• I guess my comments can mostly be summarized as has become almost impossible to deploy new protocols on the public Internet.

      Which is sad. Especially as I work at a provider.

      In your own datacenter you have a lot more freedom of course.

  3. How are we dealing with it ? Probably we’ll end up with the usual solutions: overprovisioning and other workarounds. Like we are currently looking at using overlay networks for multi tenancy.

    I wouldn’t call it a perfect IT-storm, I would probably add SH in front of that. As all these things people want don’t fit the networks we have. And with the current economy there might not be money to fix it either.

    If you want you can read me going of on a tangent below. It’s just my personal wishlist of small changes which can have a large impact if they did get widespread deployment and I didn’t even mention the bigger things like IPv6 or DNSSEC.

    I’m hoping for some real solutions to come to the market like:
    – lower prices for 10 gbe;

    – cheap silicon photonics;

    – CoDel or CoDel-like queue management to fix bufferbloat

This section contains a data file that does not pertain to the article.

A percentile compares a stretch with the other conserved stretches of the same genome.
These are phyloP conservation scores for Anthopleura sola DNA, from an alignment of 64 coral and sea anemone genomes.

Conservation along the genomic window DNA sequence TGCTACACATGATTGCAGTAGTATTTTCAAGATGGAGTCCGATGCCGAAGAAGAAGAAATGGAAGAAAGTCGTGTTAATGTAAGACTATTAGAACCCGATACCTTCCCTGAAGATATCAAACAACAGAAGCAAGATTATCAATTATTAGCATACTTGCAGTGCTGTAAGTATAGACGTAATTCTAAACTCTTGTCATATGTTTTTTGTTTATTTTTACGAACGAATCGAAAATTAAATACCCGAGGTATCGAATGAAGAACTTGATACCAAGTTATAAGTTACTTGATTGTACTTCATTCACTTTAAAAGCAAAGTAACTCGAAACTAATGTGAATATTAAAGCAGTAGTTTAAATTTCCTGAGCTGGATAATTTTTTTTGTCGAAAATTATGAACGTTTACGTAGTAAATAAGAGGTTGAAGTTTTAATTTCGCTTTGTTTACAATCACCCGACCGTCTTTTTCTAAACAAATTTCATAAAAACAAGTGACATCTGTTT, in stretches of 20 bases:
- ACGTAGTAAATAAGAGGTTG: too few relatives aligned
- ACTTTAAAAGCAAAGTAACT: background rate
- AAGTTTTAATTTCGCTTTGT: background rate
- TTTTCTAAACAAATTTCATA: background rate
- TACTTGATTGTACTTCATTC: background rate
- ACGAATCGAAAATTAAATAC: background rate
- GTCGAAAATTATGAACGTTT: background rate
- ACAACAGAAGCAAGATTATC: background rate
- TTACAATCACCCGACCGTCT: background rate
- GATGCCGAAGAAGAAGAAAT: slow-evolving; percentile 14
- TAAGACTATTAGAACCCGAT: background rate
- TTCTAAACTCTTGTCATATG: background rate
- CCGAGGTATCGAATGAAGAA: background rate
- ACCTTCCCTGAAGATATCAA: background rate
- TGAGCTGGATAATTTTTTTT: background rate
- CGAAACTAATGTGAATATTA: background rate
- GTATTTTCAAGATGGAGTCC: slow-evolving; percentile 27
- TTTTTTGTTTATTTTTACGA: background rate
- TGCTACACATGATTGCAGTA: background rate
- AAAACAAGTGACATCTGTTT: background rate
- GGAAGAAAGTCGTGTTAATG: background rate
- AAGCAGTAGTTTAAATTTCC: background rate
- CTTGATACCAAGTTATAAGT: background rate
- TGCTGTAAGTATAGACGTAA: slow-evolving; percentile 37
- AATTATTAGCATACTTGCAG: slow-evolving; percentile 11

– SPDY or HTTP/2, SNI and the tweaks of TLS and TCP so we can leave to get good latency again: these include tweaks like Fast Open, TLS False Start, Proportional rate reduction for TCP;

    – someone to come up with the right answer for overlay networks, instead of all these ideas people have now which only solve part of the problems and probably create new problems;

    – MultiPath-TCP for offloading mobile traffic over local links like WiFi and for load balancing in the datacenter based on things like congestion control not some silly hashing functions;

    – someone to come up with some real protocol improvements for WiFi because current protocols break down really fast when you get more users. The loss and the latency are really bad on most networks, there is a lot of improvement possible;

    – maybe some TCP with Network Coding to be able to better distinguish between packet loss and congestion in TCP

    But I doubt any of them will come to the market on time or maybe even in the coming years. Seeing as SSLv2 is still deployed on more than 25% of the top 200000 ‘secure websites’ I doubt anything will happen.

    Personally I’ve suggested maybe we could do overlay networks over MultiPath-TCP to fix multipath and VLAN-exhaustion in the datacenter in one go, but because it is not connectionless it’s probably a bad idea… but I’d love to hear an honest opinion from someone knowledgeable on that.